FranklyWrite

Practice Writing

New writers tend to run from structure, but structure is essential for a successful story. To the experienced writer structure is an old friend, a calming pill, a money spinner. This post presents a free-form approach to structure that will appeal to both pantsers and planners.


August 22, 2015

I know it’s hard to believe, but NaNoWriMo is just around the corner.

For those who don’t know NaNo is National Novel Writing Month. You write 50,000 words in the month of November. This year I will be using Scrivener and working from an outline. I am starting now!

I’m going to finish my story, “The Dying Time,” and then create a story synopsis of the first book of The Ridgeback Gang Series “Southern Sue and the Obnoxious Step-Dad.”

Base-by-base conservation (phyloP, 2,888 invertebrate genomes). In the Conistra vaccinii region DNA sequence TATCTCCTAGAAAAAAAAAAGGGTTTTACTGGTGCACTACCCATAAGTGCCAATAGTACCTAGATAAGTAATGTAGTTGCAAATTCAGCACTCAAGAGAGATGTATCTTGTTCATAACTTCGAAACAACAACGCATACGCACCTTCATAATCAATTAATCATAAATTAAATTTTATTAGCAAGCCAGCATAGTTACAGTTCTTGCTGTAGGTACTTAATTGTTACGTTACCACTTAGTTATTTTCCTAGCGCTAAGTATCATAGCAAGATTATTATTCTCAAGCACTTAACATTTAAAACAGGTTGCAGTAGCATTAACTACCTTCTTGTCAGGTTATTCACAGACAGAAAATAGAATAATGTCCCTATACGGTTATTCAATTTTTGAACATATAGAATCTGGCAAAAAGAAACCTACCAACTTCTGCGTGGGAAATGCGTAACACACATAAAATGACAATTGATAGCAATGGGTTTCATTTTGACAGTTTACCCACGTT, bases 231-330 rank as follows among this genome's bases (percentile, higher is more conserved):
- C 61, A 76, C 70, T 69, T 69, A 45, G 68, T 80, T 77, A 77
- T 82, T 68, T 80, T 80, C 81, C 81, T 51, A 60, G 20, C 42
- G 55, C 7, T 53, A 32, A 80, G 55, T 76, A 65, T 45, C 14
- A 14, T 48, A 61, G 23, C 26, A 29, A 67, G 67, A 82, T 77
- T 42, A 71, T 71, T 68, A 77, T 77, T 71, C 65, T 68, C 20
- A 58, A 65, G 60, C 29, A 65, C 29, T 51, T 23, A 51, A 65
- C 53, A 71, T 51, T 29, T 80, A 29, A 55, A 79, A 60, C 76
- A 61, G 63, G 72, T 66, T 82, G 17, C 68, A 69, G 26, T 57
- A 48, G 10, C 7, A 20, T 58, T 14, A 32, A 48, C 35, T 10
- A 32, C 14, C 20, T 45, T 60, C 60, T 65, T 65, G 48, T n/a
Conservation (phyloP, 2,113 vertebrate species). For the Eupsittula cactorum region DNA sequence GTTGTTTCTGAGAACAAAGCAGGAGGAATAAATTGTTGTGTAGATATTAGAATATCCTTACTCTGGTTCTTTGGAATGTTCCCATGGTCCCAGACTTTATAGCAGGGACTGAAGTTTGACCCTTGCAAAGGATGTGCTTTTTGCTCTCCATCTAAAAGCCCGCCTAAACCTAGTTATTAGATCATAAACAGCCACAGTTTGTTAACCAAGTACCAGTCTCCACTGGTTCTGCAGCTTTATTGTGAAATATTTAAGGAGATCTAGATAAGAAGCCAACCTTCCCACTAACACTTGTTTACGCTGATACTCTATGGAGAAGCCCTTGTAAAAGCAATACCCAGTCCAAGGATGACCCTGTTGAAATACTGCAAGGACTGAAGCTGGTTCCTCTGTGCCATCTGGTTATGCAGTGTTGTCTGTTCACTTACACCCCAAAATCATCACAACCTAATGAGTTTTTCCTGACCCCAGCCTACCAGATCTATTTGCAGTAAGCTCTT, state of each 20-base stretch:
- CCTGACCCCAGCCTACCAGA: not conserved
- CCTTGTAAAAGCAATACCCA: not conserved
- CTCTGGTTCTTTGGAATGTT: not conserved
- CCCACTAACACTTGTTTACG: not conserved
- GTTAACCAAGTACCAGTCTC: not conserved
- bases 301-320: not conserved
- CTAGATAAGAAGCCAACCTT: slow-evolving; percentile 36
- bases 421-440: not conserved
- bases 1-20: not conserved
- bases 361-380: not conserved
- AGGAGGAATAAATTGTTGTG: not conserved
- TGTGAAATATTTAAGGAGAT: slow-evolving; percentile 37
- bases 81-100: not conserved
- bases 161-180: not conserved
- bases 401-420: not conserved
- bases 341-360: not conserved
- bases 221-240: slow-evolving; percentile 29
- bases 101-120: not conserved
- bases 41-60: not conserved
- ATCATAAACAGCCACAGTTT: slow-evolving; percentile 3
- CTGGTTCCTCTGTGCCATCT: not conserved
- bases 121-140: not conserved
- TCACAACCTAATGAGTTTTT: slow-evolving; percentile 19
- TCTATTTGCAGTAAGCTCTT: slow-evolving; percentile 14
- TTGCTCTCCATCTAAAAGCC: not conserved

A story synopsis is about four pages written in story form that tells the story from beginning to end. It may not be the finished product, but it is a great place to start. From that synopsis I will break the story into parts and then into chapters. This is very easy to do in Scrivener. I will be creating screen shots as I work for a future blog post on writing with Scrivener.

You can learn more about NaNo here.

%d bloggers like this: